The vast catalog of famously bigoted H.P. Lovecraft may not be the first place one would think of looking for source material for a queer horror movie, but writer-director Dan Gildark and screenwriter Grant Cogswell did just that for their moody debut, Cthulhu. Lovecraft’s spooky classic 1936 novella The Shadow Over Innsmouth gets a terrifying and provocative reinvention here when a gay college professor returns to his small hometown on the Oregon coast to execute his late mother’s estate. When he reunites with his best friend from childhood, the two fall into a passionate, long-awaited tryst that’s complicated when he uncovers his father’s connections to a sinister New Age cult. Apocalyptic creepiness ensues.
Cthulhu has plenty of subtext about the horrors of small-town life that will resonate with any LGBTQ person who has experienced outsider status. Adding to the gay quotient, Tori Spelling inexplicably shows up playing against type here in a brief role. If you like your horror themes big, your gore quotient low, your plots purposefully discombobulated, your visuals sumptuous, your tone unapologetically chilling, and your endings grim, Cthulhu may just be your Halloween wet dream.
4. Poison (1991)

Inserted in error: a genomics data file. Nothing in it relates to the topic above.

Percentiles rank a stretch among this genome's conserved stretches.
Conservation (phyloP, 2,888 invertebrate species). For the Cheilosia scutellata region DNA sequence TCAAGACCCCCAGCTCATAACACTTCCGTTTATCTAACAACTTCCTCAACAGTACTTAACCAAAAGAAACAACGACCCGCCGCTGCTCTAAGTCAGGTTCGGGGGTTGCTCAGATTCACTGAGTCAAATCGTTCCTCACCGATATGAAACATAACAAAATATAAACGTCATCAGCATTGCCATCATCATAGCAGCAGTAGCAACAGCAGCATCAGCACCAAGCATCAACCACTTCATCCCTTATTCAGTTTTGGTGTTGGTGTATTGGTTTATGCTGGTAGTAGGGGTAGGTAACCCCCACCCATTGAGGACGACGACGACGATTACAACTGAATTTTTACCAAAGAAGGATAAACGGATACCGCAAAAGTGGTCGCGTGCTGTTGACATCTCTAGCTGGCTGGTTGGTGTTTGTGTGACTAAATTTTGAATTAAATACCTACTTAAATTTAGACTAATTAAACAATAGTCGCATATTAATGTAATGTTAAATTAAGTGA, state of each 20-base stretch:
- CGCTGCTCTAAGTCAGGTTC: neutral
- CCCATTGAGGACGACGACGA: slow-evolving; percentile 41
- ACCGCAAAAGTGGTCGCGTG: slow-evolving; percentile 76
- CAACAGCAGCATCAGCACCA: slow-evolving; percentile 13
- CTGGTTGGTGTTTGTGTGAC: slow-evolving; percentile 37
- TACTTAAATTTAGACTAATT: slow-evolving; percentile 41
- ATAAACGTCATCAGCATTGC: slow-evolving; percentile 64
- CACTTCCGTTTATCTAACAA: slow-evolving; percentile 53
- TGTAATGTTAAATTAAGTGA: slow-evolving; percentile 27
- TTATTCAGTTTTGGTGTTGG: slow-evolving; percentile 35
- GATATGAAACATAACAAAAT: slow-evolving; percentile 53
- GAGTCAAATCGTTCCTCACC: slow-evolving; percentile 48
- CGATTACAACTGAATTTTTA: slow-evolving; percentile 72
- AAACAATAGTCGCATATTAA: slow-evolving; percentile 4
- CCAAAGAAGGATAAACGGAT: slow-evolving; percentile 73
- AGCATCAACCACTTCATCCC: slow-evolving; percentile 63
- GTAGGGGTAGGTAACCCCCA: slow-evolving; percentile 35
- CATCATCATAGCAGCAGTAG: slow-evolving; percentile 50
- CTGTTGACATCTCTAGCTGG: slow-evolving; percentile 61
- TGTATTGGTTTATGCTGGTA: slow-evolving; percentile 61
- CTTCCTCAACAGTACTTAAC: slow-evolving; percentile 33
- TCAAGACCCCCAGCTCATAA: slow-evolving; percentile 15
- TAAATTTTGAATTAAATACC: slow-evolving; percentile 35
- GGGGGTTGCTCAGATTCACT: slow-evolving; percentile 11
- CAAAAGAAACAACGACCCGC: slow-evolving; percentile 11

Written and directed by openly gay Todd Haynes, this arthouse blend of horror, science fiction, and drama took home the Grand Jury Prize at 1991’s Sundance Film Festival before causing quite the stir upon its release—drawing the ire of right-wing moralist figures of the day like Ralph Reed and minister Donald Wildmon. The film is comprised of a triptych of intercut stories partially based on the novels of Jean Genet, the French rebel, anarchist, and social outcast who later became a noted novelist, poet, and playwright. “Hero,” a parody of sensationalist TV documentaries, tells a bizarre story of suburban patricide at the hands of a murderous seven-year-old boy in an idyllic Long Island suburb; “Horror,” an allegory of the AIDS epidemic visualized in the style of those gloriously melodramatic black-and-white ’50s-era B-monster movies, is a gothic tale of a mad scientist who ingests an experimental sex serum that unleashes a disfiguring plague; while “Homo,” a composite of three Genet novels set in 1930s French prisons including The Miracle of the Rose (1946), Funeral Rites (1947), and The Thief’s Journal (1949 ), explores an obsessive sexual relationship between two reformatory boys later reunited as prison inmates.